SEVERE WX : Freeze Warning View Alerts

April 8, 12:30 PM Weather Forecast Update

Here is the latest update regarding the weather now to June & trends Summer 2021 to Winter 2022-23.

Posted: Apr 8, 2021 11:47 AM
Updated: Apr 8, 2021 1:24 PM

There is a MARGINAL RISK of severe weather along & east of US 231 in the 1:30-5:30 p.m. time frame today.

SLIGHT RISK is east of Indianapolis.

Temperatures are 61-70 as of 12:30 p.m. over the viewing area as a few showers have been passing through this morning-midday.

Note some clearing & how the brighter white, towering clouds are developing in that area of some clearing right now.  That is an arc of showers & storms that will need to be monitored for a severe storm or two as tongue of sun & some surface-based buoyancy (CAPE) comes in (think of air parcels as being balloons & this slot has balloons that have more air in then to float better).

This slot also has good good Effective Bulk Shear values on the order of 35-40 knots, leading to some structure of the line or arc of multi-cells & a couple small lines.

Of course, as we have seen in about 5 of these types of situations since March, the risk tends to be tied up to how much sun that occurs, despite the shear & dynamic parameters. We have had high shear & helicity values for a brief weak EF0 tornado or two &/or hail, wind, but the deciding factor each time has been sunshine.  They have been situations where conditions certainly support a mention, but probability hinges on insolation or more sun appearing.

Nonetheless, given the parameters mentioned the pockets of sunshine today, there is the risk of an isolated severe gust &/or hailer, even brief, weak EF0 tornado in this MARGINAL RISK corridor in the area.

Once this arc goes through in the 1-5 p.m. time frame generally, we should see some clearing with the dry slot & dry weather with strong southwest winds gusting to 35 mph.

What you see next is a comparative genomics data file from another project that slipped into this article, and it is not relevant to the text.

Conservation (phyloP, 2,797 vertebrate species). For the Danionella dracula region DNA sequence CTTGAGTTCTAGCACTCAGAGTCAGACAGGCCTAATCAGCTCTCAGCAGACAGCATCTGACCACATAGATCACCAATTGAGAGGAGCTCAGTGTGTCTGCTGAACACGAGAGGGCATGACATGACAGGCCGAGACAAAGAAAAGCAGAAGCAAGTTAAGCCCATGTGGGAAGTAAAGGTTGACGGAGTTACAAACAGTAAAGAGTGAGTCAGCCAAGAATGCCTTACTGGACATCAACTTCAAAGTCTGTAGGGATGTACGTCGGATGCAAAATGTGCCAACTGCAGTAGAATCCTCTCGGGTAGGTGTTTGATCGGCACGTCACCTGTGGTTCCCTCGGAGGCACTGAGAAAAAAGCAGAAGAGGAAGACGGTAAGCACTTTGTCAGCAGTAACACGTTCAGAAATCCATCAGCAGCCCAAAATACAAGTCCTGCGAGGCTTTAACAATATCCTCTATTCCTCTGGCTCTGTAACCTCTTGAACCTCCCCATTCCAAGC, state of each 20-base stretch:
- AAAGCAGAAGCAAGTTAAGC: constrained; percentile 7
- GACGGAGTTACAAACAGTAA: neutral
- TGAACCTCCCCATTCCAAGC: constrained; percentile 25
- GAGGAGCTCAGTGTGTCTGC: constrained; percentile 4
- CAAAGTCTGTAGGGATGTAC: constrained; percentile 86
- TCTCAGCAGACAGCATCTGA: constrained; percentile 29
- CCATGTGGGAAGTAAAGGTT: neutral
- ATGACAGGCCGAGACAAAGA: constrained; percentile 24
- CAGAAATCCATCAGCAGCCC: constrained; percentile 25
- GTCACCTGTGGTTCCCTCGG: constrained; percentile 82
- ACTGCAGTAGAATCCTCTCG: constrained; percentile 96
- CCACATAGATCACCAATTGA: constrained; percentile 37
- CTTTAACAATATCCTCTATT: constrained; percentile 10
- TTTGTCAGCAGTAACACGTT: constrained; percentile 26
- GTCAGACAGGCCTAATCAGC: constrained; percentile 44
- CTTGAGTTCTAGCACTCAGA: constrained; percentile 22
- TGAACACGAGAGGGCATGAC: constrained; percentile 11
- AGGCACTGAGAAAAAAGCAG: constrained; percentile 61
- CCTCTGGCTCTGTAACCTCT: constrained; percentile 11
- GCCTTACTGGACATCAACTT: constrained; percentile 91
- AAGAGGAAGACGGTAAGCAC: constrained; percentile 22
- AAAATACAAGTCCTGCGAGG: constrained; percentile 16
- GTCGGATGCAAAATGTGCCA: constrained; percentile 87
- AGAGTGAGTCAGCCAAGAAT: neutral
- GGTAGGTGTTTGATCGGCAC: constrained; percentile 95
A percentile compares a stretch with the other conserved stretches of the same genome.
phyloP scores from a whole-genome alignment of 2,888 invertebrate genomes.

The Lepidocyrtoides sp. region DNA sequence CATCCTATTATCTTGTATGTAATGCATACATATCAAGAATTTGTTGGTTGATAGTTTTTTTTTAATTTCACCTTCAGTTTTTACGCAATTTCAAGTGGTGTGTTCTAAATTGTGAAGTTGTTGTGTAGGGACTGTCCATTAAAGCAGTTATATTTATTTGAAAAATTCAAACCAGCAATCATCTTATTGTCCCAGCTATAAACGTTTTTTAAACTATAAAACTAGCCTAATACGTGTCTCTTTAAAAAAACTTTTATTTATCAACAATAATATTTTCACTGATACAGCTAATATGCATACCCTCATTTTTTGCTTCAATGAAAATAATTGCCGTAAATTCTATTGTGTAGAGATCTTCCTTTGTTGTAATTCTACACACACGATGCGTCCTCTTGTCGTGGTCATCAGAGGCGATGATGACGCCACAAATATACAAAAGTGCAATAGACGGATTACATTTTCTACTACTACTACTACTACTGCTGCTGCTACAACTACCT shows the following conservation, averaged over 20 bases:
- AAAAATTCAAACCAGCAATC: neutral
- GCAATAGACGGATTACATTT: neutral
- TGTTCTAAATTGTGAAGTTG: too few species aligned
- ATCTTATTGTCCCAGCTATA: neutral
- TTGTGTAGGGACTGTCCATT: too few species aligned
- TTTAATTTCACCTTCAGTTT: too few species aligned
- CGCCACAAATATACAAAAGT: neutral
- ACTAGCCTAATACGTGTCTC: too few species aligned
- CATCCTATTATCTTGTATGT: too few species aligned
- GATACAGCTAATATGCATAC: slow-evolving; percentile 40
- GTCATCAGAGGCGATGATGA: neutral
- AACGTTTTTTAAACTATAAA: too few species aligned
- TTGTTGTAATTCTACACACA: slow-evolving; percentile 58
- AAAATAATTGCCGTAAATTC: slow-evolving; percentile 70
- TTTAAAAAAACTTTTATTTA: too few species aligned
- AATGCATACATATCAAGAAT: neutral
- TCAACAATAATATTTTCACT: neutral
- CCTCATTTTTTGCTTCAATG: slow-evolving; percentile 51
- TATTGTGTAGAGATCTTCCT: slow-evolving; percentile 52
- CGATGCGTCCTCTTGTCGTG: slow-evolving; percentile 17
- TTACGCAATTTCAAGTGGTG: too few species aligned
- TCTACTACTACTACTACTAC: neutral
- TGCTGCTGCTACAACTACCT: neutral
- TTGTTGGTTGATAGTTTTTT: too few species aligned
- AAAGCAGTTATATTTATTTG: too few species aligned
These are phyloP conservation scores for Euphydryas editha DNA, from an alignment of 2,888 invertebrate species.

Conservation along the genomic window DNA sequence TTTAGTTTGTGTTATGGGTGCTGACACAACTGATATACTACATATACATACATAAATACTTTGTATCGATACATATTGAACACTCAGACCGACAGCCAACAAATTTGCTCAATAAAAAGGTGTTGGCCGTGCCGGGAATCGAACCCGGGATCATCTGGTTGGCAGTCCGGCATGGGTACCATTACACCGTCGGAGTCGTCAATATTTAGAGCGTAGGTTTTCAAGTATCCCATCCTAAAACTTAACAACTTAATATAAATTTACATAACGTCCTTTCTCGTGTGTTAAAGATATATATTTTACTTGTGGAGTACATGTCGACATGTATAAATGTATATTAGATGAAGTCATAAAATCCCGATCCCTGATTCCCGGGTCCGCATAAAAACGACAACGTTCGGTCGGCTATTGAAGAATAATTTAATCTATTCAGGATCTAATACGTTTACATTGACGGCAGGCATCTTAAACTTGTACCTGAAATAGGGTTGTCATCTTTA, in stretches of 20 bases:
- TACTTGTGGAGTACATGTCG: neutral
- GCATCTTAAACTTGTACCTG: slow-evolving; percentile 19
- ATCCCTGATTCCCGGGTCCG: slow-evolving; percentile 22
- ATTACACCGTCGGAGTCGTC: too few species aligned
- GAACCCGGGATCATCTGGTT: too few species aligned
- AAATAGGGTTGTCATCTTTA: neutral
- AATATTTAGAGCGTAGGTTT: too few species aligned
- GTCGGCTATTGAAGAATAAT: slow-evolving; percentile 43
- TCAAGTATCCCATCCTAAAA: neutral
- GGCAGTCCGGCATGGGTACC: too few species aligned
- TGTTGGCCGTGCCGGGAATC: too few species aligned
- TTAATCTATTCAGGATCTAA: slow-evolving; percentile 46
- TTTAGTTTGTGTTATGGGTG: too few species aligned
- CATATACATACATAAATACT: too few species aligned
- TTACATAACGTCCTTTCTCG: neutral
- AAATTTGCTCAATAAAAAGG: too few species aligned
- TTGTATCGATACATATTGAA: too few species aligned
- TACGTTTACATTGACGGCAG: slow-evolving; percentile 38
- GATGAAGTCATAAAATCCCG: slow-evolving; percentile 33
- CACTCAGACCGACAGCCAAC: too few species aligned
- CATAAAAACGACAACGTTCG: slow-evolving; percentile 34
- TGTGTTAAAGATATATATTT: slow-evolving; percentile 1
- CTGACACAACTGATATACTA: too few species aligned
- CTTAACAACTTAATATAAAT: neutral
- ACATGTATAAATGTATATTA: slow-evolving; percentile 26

Low clouds should pivot in tonight with lows in the 51-56 range with some showers & drizzle with strong southwest to south winds to 32 mph.

The low clouds & any rain should depart Friday morning, followed by some clearing.  Clouds will linger more in the northwest, but the southeastern 2/3 of the area should see some nice sunshine.

Highs will run 65-75 northwest to southeast with south to southwest winds to 40 mph.

Friday afternoon-night to Saturday (as the next system pivots in) note the severe weather outbreak across the South & as far north as the Ohio Valley!

Supercells, supercell clusters & lines & bows of severe storms will occur Oklahoma & Texas to North Carolina & Virginia, then northward to southern Indiana & even Ohio.

Here, note the rain overspreading the area Saturday (mainly afternoon to evening) with a few storms possible.

With southeast wind, highs should run in the 60s after morning lows in the 50s.

One round of rain should pass through in the afternoon, then a lull with more scattered showers & a few storms in the evening-night, then a TROWEL structure of moderate to heavy rain & strong northwest winds to 42 mph should pivot in Saturday night & last ot Sunday morning.

The deep, stacked surface low may drop our surface pressure to 992 mb by Saturday night, so if you are sensitive to pressure drops (headache, arthritis pain) be aware.

Such a structure, when much colder, would produce heavy snowfall with strong winds.

Back in the winter of 2011, we had such a system with rain & 40s & south winds, followed by a lull with a dry slot filled with thin blanket of low clouds & fog.  Then, TROWEL came in with temperatures falling to the 20s with heavy snow, near-blizzard conditions & wind gusts 45-50 mph.  I believe we ended up with 2-5" of snow with significant blowing & drifting snow with very low visibility.

In this case, with temperatures falling into the 40s to 50 it means all rain, but a chilly, raw rain Saturday night-early Sunday.

Clearing trend should ensue Sunday with northwest wind 20-40 mph early, decreasing to 15-25 mph in the afternoon.

Highs of 65-72 are expected.

Lows in the 40-46 range are expected Sunday night.

Clouds will increase Monday with wind shift to the southeast, then southwest at 10-25 mph & highs 68-75.

Showers are expected Monday night with lows in the 50s.

After a shower or two early Tuesday, we should turn mostly sunny.  However, cold air aloft arriving in the afternoon-evening means skies turning partly to mostly cloudy with lots of cumulus clouds.  A few isolated showers are possible with these towering cumulus.

Highs of 59-65 are expected, followed by some clearing & 36-42 Tuesday night.